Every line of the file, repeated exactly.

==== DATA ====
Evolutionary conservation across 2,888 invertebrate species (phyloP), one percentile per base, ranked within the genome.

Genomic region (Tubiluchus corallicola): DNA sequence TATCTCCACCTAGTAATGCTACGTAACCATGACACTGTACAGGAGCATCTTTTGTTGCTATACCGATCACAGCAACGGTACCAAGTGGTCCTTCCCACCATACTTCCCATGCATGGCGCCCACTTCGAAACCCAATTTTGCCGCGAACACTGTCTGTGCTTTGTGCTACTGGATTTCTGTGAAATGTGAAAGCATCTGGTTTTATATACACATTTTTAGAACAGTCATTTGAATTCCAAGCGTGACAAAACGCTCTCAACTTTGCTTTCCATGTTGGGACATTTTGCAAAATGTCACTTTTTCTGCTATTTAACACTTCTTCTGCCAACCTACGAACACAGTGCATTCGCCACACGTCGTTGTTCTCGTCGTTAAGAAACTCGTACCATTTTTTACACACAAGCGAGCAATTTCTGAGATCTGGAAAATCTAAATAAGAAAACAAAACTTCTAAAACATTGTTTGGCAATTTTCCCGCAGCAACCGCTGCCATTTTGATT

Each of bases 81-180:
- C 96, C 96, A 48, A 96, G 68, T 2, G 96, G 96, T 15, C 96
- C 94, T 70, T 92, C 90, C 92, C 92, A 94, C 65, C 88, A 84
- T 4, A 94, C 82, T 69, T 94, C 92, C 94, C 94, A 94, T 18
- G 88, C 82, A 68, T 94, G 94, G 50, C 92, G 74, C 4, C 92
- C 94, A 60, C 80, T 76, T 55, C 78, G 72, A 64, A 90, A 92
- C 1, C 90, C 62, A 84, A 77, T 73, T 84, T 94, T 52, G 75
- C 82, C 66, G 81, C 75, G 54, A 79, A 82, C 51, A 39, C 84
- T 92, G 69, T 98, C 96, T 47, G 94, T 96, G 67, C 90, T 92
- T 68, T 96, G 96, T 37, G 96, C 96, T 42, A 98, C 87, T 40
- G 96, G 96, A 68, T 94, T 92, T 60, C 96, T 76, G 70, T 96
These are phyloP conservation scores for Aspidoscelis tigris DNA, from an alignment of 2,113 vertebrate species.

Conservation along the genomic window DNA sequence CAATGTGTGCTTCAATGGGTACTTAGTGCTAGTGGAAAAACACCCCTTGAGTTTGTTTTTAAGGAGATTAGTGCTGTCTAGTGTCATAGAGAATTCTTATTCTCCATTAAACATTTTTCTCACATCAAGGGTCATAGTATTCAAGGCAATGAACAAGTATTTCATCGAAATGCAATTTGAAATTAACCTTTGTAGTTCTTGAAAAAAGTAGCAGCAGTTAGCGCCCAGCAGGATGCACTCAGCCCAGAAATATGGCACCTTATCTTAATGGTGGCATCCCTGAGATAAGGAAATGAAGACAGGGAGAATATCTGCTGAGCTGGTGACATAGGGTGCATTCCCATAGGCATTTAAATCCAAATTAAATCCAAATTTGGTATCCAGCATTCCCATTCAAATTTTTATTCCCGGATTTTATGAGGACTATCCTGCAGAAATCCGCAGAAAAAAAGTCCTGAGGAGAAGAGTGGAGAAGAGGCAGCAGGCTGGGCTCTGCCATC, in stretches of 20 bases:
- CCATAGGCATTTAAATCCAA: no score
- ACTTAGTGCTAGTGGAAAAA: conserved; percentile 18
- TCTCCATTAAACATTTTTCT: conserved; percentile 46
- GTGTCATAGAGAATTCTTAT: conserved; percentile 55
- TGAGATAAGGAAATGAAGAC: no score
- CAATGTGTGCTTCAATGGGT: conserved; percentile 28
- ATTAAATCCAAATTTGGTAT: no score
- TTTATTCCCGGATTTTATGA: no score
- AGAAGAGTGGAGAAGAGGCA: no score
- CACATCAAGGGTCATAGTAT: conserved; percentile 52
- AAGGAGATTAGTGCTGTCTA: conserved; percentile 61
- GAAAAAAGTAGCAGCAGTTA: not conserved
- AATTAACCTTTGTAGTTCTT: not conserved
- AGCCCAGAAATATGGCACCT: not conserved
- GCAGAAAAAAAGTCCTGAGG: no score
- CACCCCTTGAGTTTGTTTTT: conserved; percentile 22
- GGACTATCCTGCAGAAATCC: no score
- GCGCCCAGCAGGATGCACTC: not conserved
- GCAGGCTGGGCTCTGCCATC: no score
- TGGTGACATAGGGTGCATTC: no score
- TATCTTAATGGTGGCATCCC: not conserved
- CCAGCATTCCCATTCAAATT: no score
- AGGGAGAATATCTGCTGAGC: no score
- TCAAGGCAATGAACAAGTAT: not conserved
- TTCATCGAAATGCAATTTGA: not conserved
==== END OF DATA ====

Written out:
Evolutionary conservation across 2,888 invertebrate species (phyloP), one percentile per base, ranked within the genome.

Genomic region (Tubiluchus corallicola): DNA sequence TATCTCCACCTAGTAATGCTACGTAACCATGACACTGTACAGGAGCATCTTTTGTTGCTATACCGATCACAGCAACGGTACCAAGTGGTCCTTCCCACCATACTTCCCATGCATGGCGCCCACTTCGAAACCCAATTTTGCCGCGAACACTGTCTGTGCTTTGTGCTACTGGATTTCTGTGAAATGTGAAAGCATCTGGTTTTATATACACATTTTTAGAACAGTCATTTGAATTCCAAGCGTGACAAAACGCTCTCAACTTTGCTTTCCATGTTGGGACATTTTGCAAAATGTCACTTTTTCTGCTATTTAACACTTCTTCTGCCAACCTACGAACACAGTGCATTCGCCACACGTCGTTGTTCTCGTCGTTAAGAAACTCGTACCATTTTTTACACACAAGCGAGCAATTTCTGAGATCTGGAAAATCTAAATAAGAAAACAAAACTTCTAAAACATTGTTTGGCAATTTTCCCGCAGCAACCGCTGCCATTTTGATT

Each of bases 81-180:
- C 96, C 96, A 48, A 96, G 68, T 2, G 96, G 96, T 15, C 96
- C 94, T 70, T 92, C 90, C 92, C 92, A 94, C 65, C 88, A 84
- T 4, A 94, C 82, T 69, T 94, C 92, C 94, C 94, A 94, T 18
- G 88, C 82, A 68, T 94, G 94, G 50, C 92, G 74, C 4, C 92
- C 94, A 60, C 80, T 76, T 55, C 78, G 72, A 64, A 90, A 92
- C 1, C 90, C 62, A 84, A 77, T 73, T 84, T 94, T 52, G 75
- C 82, C 66, G 81, C 75, G 54, A 79, A 82, C 51, A 39, C 84
- T 92, G 69, T 98, C 96, T 47, G 94, T 96, G 67, C 90, T 92
- T 68, T 96, G 96, T 37, G 96, C 96, T 42, A 98, C 87, T 40
- G 96, G 96, A 68, T 94, T 92, T 60, C 96, T 76, G 70, T 96
These are phyloP conservation scores for Aspidoscelis tigris DNA, from an alignment of 2,113 vertebrate species.

Conservation along the genomic window DNA sequence CAATGTGTGCTTCAATGGGTACTTAGTGCTAGTGGAAAAACACCCCTTGAGTTTGTTTTTAAGGAGATTAGTGCTGTCTAGTGTCATAGAGAATTCTTATTCTCCATTAAACATTTTTCTCACATCAAGGGTCATAGTATTCAAGGCAATGAACAAGTATTTCATCGAAATGCAATTTGAAATTAACCTTTGTAGTTCTTGAAAAAAGTAGCAGCAGTTAGCGCCCAGCAGGATGCACTCAGCCCAGAAATATGGCACCTTATCTTAATGGTGGCATCCCTGAGATAAGGAAATGAAGACAGGGAGAATATCTGCTGAGCTGGTGACATAGGGTGCATTCCCATAGGCATTTAAATCCAAATTAAATCCAAATTTGGTATCCAGCATTCCCATTCAAATTTTTATTCCCGGATTTTATGAGGACTATCCTGCAGAAATCCGCAGAAAAAAAGTCCTGAGGAGAAGAGTGGAGAAGAGGCAGCAGGCTGGGCTCTGCCATC, in stretches of 20 bases:
- CCATAGGCATTTAAATCCAA: no score
- ACTTAGTGCTAGTGGAAAAA: conserved; percentile 18
- TCTCCATTAAACATTTTTCT: conserved; percentile 46
- GTGTCATAGAGAATTCTTAT: conserved; percentile 55
- TGAGATAAGGAAATGAAGAC: no score
- CAATGTGTGCTTCAATGGGT: conserved; percentile 28
- ATTAAATCCAAATTTGGTAT: no score
- TTTATTCCCGGATTTTATGA: no score
- AGAAGAGTGGAGAAGAGGCA: no score
- CACATCAAGGGTCATAGTAT: conserved; percentile 52
- AAGGAGATTAGTGCTGTCTA: conserved; percentile 61
- GAAAAAAGTAGCAGCAGTTA: not conserved
- AATTAACCTTTGTAGTTCTT: not conserved
- AGCCCAGAAATATGGCACCT: not conserved
- GCAGAAAAAAAGTCCTGAGG: no score
- CACCCCTTGAGTTTGTTTTT: conserved; percentile 22
- GGACTATCCTGCAGAAATCC: no score
- GCGCCCAGCAGGATGCACTC: not conserved
- GCAGGCTGGGCTCTGCCATC: no score
- TGGTGACATAGGGTGCATTC: no score
- TATCTTAATGGTGGCATCCC: not conserved
- CCAGCATTCCCATTCAAATT: no score
- AGGGAGAATATCTGCTGAGC: no score
- TCAAGGCAATGAACAAGTAT: not conserved
- TTCATCGAAATGCAATTTGA: not conserved